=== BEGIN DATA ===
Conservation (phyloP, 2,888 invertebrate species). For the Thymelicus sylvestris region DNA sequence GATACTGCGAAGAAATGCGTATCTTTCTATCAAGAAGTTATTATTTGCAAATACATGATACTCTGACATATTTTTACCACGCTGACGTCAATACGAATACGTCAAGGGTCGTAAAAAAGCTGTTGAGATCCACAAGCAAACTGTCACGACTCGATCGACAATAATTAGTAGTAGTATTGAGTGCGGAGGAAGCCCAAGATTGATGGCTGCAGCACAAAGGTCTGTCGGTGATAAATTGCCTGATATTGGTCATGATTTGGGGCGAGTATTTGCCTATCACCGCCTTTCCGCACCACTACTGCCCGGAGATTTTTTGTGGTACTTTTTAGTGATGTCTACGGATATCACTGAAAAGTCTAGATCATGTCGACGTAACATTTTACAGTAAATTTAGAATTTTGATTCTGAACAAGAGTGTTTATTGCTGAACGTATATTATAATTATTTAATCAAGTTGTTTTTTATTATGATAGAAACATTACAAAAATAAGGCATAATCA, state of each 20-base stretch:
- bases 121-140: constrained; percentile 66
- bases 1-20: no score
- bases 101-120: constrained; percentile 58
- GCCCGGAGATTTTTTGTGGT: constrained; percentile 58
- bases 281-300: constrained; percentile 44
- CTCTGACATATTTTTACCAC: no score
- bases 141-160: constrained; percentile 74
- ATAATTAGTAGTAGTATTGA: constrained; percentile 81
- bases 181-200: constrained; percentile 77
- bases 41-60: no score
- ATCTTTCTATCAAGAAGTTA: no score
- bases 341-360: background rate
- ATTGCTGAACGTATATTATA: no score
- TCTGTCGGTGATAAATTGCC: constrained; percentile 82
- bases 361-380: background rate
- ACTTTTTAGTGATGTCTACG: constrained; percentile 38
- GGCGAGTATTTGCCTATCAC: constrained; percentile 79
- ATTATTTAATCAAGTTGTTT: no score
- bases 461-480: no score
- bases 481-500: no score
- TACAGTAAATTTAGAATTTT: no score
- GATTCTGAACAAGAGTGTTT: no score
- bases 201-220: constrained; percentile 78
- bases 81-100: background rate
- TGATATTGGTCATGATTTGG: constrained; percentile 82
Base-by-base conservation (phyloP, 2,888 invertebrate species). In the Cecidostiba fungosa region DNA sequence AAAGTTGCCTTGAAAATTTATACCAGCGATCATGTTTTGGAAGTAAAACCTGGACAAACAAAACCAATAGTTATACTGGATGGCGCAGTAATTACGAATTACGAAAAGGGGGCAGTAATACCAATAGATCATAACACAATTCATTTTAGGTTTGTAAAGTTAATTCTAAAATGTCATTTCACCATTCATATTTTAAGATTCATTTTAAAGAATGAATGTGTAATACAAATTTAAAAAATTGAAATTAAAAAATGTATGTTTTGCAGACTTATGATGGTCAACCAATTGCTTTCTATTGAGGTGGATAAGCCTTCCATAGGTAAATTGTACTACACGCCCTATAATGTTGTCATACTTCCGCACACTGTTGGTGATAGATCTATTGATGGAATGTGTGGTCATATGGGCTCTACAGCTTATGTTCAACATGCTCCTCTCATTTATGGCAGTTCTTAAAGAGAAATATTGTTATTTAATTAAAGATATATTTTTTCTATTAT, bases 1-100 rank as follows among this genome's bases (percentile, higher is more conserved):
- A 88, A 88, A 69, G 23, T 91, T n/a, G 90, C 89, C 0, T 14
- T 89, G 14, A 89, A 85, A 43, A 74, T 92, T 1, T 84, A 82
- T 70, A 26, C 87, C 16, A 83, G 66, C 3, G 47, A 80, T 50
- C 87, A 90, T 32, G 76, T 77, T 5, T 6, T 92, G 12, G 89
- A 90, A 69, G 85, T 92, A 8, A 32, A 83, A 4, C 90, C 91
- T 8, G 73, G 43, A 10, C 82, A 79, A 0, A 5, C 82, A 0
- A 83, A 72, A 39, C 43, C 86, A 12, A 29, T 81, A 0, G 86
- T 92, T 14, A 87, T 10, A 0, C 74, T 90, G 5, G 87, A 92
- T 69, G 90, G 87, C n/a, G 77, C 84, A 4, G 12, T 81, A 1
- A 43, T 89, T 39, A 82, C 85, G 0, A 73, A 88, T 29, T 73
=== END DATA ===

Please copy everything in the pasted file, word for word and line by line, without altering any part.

Conservation (phyloP, 2,888 invertebrate species). For the Thymelicus sylvestris region DNA sequence GATACTGCGAAGAAATGCGTATCTTTCTATCAAGAAGTTATTATTTGCAAATACATGATACTCTGACATATTTTTACCACGCTGACGTCAATACGAATACGTCAAGGGTCGTAAAAAAGCTGTTGAGATCCACAAGCAAACTGTCACGACTCGATCGACAATAATTAGTAGTAGTATTGAGTGCGGAGGAAGCCCAAGATTGATGGCTGCAGCACAAAGGTCTGTCGGTGATAAATTGCCTGATATTGGTCATGATTTGGGGCGAGTATTTGCCTATCACCGCCTTTCCGCACCACTACTGCCCGGAGATTTTTTGTGGTACTTTTTAGTGATGTCTACGGATATCACTGAAAAGTCTAGATCATGTCGACGTAACATTTTACAGTAAATTTAGAATTTTGATTCTGAACAAGAGTGTTTATTGCTGAACGTATATTATAATTATTTAATCAAGTTGTTTTTTATTATGATAGAAACATTACAAAAATAAGGCATAATCA, state of each 20-base stretch:
- bases 121-140: constrained; percentile 66
- bases 1-20: no score
- bases 101-120: constrained; percentile 58
- GCCCGGAGATTTTTTGTGGT: constrained; percentile 58
- bases 281-300: constrained; percentile 44
- CTCTGACATATTTTTACCAC: no score
- bases 141-160: constrained; percentile 74
- ATAATTAGTAGTAGTATTGA: constrained; percentile 81
- bases 181-200: constrained; percentile 77
- bases 41-60: no score
- ATCTTTCTATCAAGAAGTTA: no score
- bases 341-360: background rate
- ATTGCTGAACGTATATTATA: no score
- TCTGTCGGTGATAAATTGCC: constrained; percentile 82
- bases 361-380: background rate
- ACTTTTTAGTGATGTCTACG: constrained; percentile 38
- GGCGAGTATTTGCCTATCAC: constrained; percentile 79
- ATTATTTAATCAAGTTGTTT: no score
- bases 461-480: no score
- bases 481-500: no score
- TACAGTAAATTTAGAATTTT: no score
- GATTCTGAACAAGAGTGTTT: no score
- bases 201-220: constrained; percentile 78
- bases 81-100: background rate
- TGATATTGGTCATGATTTGG: constrained; percentile 82
Base-by-base conservation (phyloP, 2,888 invertebrate species). In the Cecidostiba fungosa region DNA sequence AAAGTTGCCTTGAAAATTTATACCAGCGATCATGTTTTGGAAGTAAAACCTGGACAAACAAAACCAATAGTTATACTGGATGGCGCAGTAATTACGAATTACGAAAAGGGGGCAGTAATACCAATAGATCATAACACAATTCATTTTAGGTTTGTAAAGTTAATTCTAAAATGTCATTTCACCATTCATATTTTAAGATTCATTTTAAAGAATGAATGTGTAATACAAATTTAAAAAATTGAAATTAAAAAATGTATGTTTTGCAGACTTATGATGGTCAACCAATTGCTTTCTATTGAGGTGGATAAGCCTTCCATAGGTAAATTGTACTACACGCCCTATAATGTTGTCATACTTCCGCACACTGTTGGTGATAGATCTATTGATGGAATGTGTGGTCATATGGGCTCTACAGCTTATGTTCAACATGCTCCTCTCATTTATGGCAGTTCTTAAAGAGAAATATTGTTATTTAATTAAAGATATATTTTTTCTATTAT, bases 1-100 rank as follows among this genome's bases (percentile, higher is more conserved):
- A 88, A 88, A 69, G 23, T 91, T n/a, G 90, C 89, C 0, T 14
- T 89, G 14, A 89, A 85, A 43, A 74, T 92, T 1, T 84, A 82
- T 70, A 26, C 87, C 16, A 83, G 66, C 3, G 47, A 80, T 50
- C 87, A 90, T 32, G 76, T 77, T 5, T 6, T 92, G 12, G 89
- A 90, A 69, G 85, T 92, A 8, A 32, A 83, A 4, C 90, C 91
- T 8, G 73, G 43, A 10, C 82, A 79, A 0, A 5, C 82, A 0
- A 83, A 72, A 39, C 43, C 86, A 12, A 29, T 81, A 0, G 86
- T 92, T 14, A 87, T 10, A 0, C 74, T 90, G 5, G 87, A 92
- T 69, G 90, G 87, C n/a, G 77, C 84, A 4, G 12, T 81, A 1
- A 43, T 89, T 39, A 82, C 85, G 0, A 73, A 88, T 29, T 73